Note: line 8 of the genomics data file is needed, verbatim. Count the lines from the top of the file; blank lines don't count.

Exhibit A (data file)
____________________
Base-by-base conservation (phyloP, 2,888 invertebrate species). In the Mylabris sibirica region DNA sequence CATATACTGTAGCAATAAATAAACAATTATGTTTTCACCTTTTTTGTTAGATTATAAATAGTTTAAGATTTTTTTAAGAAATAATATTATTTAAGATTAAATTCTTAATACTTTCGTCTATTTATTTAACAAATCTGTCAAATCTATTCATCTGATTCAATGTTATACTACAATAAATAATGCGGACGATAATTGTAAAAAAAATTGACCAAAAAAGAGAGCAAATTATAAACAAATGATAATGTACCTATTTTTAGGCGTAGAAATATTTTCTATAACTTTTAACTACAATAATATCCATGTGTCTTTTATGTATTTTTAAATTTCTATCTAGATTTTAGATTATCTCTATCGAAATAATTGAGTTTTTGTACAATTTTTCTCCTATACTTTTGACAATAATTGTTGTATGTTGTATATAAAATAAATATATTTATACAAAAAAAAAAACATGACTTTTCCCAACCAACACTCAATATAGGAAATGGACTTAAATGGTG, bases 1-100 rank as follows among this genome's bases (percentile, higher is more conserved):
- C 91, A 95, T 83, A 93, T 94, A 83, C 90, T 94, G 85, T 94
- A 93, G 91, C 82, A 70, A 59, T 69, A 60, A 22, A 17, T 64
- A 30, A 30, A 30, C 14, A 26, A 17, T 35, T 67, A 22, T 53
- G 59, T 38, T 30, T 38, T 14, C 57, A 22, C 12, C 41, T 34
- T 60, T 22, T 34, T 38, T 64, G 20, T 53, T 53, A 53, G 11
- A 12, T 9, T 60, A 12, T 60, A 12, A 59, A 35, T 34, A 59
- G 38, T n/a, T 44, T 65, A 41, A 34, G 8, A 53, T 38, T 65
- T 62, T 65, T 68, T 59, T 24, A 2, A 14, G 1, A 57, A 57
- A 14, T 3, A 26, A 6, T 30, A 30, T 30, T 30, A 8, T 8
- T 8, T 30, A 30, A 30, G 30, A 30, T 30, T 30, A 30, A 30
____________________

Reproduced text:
- G 38, T n/a, T 44, T 65, A 41, A 34, G 8, A 53, T 38, T 65